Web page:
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2009-09-09

Email-Based Browser Game Save File System

I was halfway through reading this Kotaku article when I came across this:
Then, a man who'd been waiting in line for nearly half an hour for a turn at the microphone put it something like this: "[I define] ‘Gamer' as someone dedicated to the perfection of fun. You can't do that in 10 [minute intervals]."

There was an audible hiss from the crowd and the panelists shifted uneasily. Was this guy saying casual gamers didn't count as gamers, or just classifying all short gaming experiences as casual games?
Now, if this were true -- if "casual" games were inherently incapable of perfecting fun and therefore not worth people's time -- then every single game made at the Global Game Jam this year (including the one I helped make) would be devalued simply because the games weren't supposed to have a play time longer than 5 minutes.

Naturally, I was rather upset by this, and then the following occurred to me:

A lot of the "casual game disgust" browser games get is based around the fact that no browser game allows you to save your progress, close the browser, and continue the game later unless the game uses either:
  • a password encoded with the save state,
  • browser cookies, or
  • a server-side permanent user account system
Practically no one in this day and age is going to want to remember an encrypted password for a browser game. Additionally, written passwords have to be short enough to write down, and as such can only save a very limited set of data.

Sometimes, cookies can't or won't save. Even if a cookie is saved, you would only be able to continue your game on the computer the cookie was saved on. Even then, there's a risk that the cookie will be accidentally deleted for some reason.

Server-side permanent user account systems are incredibly expensive. Not only do they have to have a large capacity, they also have to have an insane processing speed. Very few (if any) small-time browser game developers are going to have that kind of funding available.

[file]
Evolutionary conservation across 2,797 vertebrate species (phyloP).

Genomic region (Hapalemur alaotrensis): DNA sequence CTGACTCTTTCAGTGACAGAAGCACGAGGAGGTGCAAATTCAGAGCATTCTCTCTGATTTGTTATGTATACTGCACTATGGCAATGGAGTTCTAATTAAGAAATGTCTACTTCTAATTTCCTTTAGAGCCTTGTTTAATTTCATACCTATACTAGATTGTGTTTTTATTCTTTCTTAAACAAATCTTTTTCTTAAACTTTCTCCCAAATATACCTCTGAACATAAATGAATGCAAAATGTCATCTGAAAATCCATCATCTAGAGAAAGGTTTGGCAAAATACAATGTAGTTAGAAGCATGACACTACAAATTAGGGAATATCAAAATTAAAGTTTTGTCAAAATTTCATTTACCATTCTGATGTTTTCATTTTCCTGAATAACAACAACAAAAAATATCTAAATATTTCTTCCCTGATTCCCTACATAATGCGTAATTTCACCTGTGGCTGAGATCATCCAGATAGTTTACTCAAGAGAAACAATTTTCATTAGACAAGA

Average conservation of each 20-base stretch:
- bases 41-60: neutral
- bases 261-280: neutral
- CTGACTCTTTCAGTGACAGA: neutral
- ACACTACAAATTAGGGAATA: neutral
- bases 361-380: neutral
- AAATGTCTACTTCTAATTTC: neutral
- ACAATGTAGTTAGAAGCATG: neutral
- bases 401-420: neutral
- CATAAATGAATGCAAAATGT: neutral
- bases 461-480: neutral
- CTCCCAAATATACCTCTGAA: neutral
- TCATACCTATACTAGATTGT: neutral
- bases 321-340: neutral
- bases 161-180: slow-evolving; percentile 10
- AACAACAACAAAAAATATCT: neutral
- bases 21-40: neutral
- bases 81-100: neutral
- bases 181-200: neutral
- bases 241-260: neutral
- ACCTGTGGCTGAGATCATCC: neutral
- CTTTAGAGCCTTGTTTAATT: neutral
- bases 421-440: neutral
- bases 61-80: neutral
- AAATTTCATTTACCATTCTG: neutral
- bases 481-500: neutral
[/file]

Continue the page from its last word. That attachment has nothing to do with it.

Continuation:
I propose a browser game (possibly procedurally generated) that uses the player's own email account as a save file storage/retrieval system.

Here's how the process would work. When you start a new game, you enter an email address and a password. Then later, when you save your game, an email is sent to the email address you specified. This email would contain several pieces of information:
  • your email address (stored in the "to" field inherently, but also encrypted in the email body)
  • your game password (encrypted and in plain text the first time you save, encrypted any time after)
  • your game save data (always encrypted)
So basically you'd receive an email that looks like gibberish.

If you quit and then want to continue where you left off, the game would ask that you reply to that email and make no changes to its contents (asking you to be sure to remove all reply formatting added by your email provider). When this reply is sent, a server-side timer starts counting down (say... 5 minutes). You have until the timer expires to open the browser game and login. If the timer expires, you have to send the email again to restart the timer.

What actually happens when you send the reply is your username (your email address, sent in the "from" field of the email, and also encrypted in the email body), your password (encrypted), and your save data (encrypted) are copied into the server-side database, but ONLY FOR THE DURATION of the timer. When you log in, the game data is loaded into the browser client and deleted from the database (it's deleted when the timer expires anyway).

This method has many advantages, some of which include: